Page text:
Thousands Evacuate as Wildfires Ravage Utah and Northern California

As intense forest fires continued to burn in parts of the western United States on Sunday, triggering thousands of evacuations in Utah and Northern California, Oregon firefighters announced on Sunday that they had completely contained what was once the largest forest fire in the country that year.

The Dixie Fire in California had spread to more than 550,000 acres in four counties in the northern part of the state and was 31 percent contained on Sunday morning, according to Cal Fire. The fire is now the largest in the United States on record, displacing the Oregon Bootleg Fire, which authorities said was 100 percent contained on Sunday after devastating more than 400,000 acres since early July City square.

In eastern Utah, the fast-paced Parleys Canyon Fire, which ignited Saturday afternoon, quickly forced the evacuation of at least 6,000 homes, according to authorities. Utah Governor Spencer Cox warned Sunday would be “another difficult day of fire” as the fire had charred and 0 percent contained at least 1,500 acres east of Salt Lake City.

Mr Cox said some Utah firefighters were returning from their forest fire service in other states to fight the fire in Parleys Canyon.

The Federal Emergency Management Agency said Sunday that it had agreed to a request from Utah officials to cover the cost of the fire. The American Red Cross of Utah announced that 25 people had stayed in a shelter the organization set up on Saturday night at a high school in Park City.

State fire services said the fire broke out when a car sparked off a highway after its catalytic converter, a device used to control exhaust emissions, malfunctioned.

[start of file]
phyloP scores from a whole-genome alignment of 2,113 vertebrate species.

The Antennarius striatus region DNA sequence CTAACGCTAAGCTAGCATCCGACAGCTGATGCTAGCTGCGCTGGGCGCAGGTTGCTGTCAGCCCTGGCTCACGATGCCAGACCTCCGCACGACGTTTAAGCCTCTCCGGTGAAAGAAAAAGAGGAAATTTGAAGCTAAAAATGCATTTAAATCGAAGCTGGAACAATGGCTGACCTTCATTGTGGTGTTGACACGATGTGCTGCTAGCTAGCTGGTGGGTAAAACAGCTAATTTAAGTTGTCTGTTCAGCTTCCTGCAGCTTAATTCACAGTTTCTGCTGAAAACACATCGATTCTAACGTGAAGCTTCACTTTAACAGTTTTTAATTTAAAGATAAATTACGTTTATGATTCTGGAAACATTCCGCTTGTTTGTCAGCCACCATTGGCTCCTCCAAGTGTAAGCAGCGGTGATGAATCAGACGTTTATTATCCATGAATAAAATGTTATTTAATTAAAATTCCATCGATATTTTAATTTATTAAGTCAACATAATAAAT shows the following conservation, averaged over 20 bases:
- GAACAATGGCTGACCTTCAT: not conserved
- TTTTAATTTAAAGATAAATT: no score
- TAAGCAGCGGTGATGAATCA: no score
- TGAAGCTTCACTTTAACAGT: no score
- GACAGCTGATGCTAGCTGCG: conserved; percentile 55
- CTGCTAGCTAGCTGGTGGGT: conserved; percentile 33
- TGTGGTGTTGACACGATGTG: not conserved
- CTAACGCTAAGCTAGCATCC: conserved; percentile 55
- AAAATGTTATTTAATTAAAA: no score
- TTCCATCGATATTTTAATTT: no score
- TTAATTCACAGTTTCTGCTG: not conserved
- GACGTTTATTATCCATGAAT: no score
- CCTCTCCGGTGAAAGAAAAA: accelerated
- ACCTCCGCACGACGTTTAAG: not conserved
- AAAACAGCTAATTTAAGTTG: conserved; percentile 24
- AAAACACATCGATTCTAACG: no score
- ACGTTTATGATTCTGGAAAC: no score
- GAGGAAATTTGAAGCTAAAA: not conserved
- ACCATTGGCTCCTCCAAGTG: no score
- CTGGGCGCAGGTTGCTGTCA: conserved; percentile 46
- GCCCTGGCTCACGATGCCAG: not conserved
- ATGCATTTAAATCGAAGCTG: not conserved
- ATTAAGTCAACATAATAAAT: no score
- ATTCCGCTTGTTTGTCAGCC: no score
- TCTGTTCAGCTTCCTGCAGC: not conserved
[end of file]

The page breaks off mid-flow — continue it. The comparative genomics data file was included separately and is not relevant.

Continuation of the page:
The Utah Department of Public Safety said in a statement Saturday that authorities had discovered two fires burning a mile apart along a highway in Parleys Canyon and that the fire was rapidly spreading to a nearby mountain.

The fire continued in an easterly direction and was moving “at a high pace,” the department said.

The Summit County sheriff, which also includes Parleys Canyon, said on Twitter Saturday night that some residents had refused to evacuate and that their decision put firefighters and other rescue workers at risk.

Saturday was a dry, muggy day in parts of Utah. In Salt Lake City, the temperature peaked at 100 degrees, according to the National Weather Service, and the humidity dropped to as much as 13 percent.

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Updated

Aug 16, 2021, 7:09 p.m. ET

Some much-needed help may be on the way later this week for the firefighters fighting the state’s three wildfires, the largest of which is Parleys Canyon. There was a chance of rain and thunderstorms across much of the state between Tuesday and Thursday, according to the National Weather Service in Salt Lake City.

In Northern California, the Dixie Fire had destroyed 1,120 buildings and threatened a further 14,838 buildings by Sunday, the authorities said. Three firefighters suffered unspecified injuries, according to Cal Fire, who said the cause of the fire is still being investigated.

Fire is the largest single origin in California history. Last year, lightning strikes in three National Forests in California set off multiple wildfires in the August Complex that burned more than a million acres.

For more than a month, firefighters have struggled to stifle the flames of the Dixie Fire that destroyed the gold rush town of Greenville, California, earlier this month, where before-and-after satellite photos showed the devastation.

The area where the Dixie fire burned was predicted to have thunderstorms on Sunday, a development that rescue workers said could hamper fire-fighting operations if lightning strikes. A drought in the region, in which temperatures could reach 100 degrees with less than 18 percent humidity, made the area particularly susceptible to forest fires, the authorities said.

Although forest fires occur every year in the west, scientists see the impact of climate change in the extreme heat waves that contributed to the intensity of the fires this summer. Long periods of unusually high temperatures are a signal for a change in climate, it is said.

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